Hyperventilation is rapid or deep breathing, usually associated with anxiety or panic. When you breathe, you inhale oxygen and exhale carbon dioxide. Rapid breathing or "overbreathing" may lower the levels of carbon dioxide in your blood so much that blood chemistry is affected, leading to abnormal neuromuscular function. This is the cause of symptoms you develop if you hyperventilate: chest pains, palpitations, dizziness, numbness or tingling, especially in the extremities and around the mouth. Muscles of the hands and forearms may cramp.
Most episodes of hyperventilation are brief, with no lasting effects. Chronic hyperventilation syndrome is different. Although it stems from "overbreathing," this usually isn’t readily apparent to doctors or patients. Typically, however, patients sigh or yawn while otherwise seeming to breathe normally. They tend to focus on other physical symptoms – chest pain, feeling dizzy or faint, palpitations, digestive complaints, weakness, irritability and sleep disturbance among many others. Many suffer from obsessive-compulsive disorders, report sexual and marital problems, and have a hard time dealing with stress. What’s more, their symptoms mimic those of serious medical disorders, which can lead to a lot of unnecessary medical tests and procedures before the real cause of the problem is found.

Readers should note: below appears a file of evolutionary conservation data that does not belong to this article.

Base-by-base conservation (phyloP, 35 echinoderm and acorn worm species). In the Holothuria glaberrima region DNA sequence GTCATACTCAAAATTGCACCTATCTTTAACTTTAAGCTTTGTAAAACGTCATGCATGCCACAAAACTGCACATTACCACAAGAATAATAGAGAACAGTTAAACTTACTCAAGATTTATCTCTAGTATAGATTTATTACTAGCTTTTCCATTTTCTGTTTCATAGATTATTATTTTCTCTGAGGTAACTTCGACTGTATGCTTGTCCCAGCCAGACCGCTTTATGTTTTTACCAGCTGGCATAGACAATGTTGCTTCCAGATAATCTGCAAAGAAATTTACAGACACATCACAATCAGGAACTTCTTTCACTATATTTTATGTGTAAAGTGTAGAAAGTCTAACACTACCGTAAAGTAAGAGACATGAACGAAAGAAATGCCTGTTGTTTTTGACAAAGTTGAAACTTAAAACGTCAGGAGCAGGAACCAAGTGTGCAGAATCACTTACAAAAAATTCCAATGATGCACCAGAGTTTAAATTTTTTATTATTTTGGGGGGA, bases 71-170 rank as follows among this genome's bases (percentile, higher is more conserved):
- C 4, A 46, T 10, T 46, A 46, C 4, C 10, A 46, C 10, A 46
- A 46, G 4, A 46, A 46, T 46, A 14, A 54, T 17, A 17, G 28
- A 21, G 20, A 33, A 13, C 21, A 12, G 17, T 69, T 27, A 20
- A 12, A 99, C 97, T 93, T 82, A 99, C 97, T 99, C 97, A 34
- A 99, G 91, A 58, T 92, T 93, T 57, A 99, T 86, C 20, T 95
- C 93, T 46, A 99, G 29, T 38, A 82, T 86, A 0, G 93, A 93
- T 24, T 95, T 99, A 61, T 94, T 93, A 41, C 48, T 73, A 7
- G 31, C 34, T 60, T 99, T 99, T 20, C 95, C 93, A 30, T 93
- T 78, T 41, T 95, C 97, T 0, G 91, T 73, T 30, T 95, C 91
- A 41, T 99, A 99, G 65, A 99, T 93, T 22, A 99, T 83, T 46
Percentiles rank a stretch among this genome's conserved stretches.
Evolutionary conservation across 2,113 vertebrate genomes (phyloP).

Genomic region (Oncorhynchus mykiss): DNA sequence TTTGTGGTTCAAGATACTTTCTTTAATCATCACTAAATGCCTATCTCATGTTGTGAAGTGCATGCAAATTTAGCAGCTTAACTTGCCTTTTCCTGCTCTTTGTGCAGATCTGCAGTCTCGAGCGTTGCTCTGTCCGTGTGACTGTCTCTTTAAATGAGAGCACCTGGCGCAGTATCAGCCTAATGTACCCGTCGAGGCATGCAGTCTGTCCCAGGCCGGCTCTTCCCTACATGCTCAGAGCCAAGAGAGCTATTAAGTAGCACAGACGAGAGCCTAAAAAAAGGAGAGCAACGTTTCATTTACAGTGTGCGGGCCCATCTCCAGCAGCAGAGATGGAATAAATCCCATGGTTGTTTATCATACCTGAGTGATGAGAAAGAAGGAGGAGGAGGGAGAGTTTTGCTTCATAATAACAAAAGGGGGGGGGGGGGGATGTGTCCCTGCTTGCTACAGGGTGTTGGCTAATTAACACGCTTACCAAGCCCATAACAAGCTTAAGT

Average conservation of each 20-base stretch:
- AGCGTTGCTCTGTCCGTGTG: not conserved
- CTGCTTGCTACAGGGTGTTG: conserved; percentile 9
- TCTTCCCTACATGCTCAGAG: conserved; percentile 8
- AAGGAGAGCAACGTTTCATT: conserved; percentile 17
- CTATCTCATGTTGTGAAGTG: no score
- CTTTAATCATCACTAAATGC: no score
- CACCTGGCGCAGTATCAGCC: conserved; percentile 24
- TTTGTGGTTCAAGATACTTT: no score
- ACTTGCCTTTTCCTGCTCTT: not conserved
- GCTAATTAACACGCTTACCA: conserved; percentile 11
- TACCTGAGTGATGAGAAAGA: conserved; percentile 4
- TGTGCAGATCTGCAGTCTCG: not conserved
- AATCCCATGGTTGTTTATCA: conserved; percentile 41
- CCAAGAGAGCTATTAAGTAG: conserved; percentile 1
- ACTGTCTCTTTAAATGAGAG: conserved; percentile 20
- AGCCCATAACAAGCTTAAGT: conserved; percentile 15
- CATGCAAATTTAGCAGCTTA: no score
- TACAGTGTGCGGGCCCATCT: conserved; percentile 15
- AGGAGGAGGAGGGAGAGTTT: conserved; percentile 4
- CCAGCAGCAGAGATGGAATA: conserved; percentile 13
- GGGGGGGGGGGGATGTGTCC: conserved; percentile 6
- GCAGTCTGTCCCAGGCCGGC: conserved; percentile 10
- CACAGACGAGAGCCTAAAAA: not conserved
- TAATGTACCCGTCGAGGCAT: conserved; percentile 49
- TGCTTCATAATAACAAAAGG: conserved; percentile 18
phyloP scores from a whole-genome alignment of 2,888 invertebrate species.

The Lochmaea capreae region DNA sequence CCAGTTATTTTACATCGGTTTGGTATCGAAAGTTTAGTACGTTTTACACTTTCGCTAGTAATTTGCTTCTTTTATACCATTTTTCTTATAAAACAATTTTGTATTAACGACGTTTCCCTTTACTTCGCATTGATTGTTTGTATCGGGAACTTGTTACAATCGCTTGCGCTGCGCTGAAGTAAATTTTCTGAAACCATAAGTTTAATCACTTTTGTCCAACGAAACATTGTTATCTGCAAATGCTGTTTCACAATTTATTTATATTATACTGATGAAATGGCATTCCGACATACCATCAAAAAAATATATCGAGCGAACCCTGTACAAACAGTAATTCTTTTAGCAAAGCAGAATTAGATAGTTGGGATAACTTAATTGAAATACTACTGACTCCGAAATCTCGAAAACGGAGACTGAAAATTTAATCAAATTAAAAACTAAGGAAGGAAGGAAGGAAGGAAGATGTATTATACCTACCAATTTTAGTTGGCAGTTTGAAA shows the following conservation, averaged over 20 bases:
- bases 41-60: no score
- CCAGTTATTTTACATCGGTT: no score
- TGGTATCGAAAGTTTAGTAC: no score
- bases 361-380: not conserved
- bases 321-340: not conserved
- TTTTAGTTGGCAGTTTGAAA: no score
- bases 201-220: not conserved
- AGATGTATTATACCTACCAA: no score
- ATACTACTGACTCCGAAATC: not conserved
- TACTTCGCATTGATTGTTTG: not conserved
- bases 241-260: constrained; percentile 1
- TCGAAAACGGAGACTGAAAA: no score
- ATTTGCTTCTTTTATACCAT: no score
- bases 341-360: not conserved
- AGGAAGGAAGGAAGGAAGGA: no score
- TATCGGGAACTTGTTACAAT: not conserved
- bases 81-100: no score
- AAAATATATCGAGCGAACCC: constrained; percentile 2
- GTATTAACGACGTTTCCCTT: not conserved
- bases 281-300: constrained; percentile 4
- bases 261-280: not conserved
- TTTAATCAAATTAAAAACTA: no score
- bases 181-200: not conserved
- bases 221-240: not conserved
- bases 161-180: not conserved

Patients diagnosed with chronic hyperventilation syndrome who have the best outcomes are those referred by their physicians for breathing retraining and those who learn to better manage stress. You mention Buteyko Breathing Therapy (BBT), developed by a Russian, Konstantin Buteyko, who linked hyperventilation to asthma and developed a technique to address it. BBT became known in the United States and Europe after it was introduced into Australia in the 1990s. BBT hasn’t yet been well studied – I saw only 18 citations in a search of the medical literature with inconsistent findings. But I would say it’s worth trying.
The RESPeRATE device, which is FDA approved for over-the-counter sale, is used to help patients lower their blood pressure by pacing their breathing. I haven’t seen any evidence suggesting that it can be helpful for chronic hyperventilation syndrome, but, again, I would give it a try. I would also urge you to listen to my audio program, "Breathing: the Master Key to Self-Healing," and to practice the 4-7-8 Relaxation Breath that I teach. It has helped people with severe panic disorder, generalized anxiety, and many other problems.
Andrew Weil, M.D.